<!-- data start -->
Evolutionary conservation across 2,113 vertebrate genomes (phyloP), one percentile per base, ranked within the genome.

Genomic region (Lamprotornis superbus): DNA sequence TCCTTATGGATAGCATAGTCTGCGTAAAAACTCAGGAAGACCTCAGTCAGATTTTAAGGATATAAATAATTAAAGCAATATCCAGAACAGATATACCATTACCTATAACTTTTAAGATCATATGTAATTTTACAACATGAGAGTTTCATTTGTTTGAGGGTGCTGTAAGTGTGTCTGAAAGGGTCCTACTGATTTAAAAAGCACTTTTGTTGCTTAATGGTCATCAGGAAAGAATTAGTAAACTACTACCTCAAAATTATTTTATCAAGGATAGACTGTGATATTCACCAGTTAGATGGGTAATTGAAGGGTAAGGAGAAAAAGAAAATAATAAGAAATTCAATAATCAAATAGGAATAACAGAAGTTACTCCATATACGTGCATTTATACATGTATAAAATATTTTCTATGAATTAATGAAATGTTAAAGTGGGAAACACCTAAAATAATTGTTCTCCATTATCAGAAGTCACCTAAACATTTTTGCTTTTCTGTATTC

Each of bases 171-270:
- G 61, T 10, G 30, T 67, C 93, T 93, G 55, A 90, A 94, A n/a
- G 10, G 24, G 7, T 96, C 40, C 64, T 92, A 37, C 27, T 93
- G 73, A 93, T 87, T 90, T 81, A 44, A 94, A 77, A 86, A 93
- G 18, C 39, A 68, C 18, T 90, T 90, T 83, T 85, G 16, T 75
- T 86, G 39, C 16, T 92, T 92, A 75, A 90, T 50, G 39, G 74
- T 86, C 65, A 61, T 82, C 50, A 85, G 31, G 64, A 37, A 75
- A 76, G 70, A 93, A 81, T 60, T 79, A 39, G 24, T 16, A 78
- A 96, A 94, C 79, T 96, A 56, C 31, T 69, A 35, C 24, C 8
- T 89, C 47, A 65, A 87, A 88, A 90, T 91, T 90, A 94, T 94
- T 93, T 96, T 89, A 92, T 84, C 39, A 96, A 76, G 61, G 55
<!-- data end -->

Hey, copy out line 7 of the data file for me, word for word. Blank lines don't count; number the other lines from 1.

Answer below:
- G 18, C 39, A 68, C 18, T 90, T 90, T 83, T 85, G 16, T 75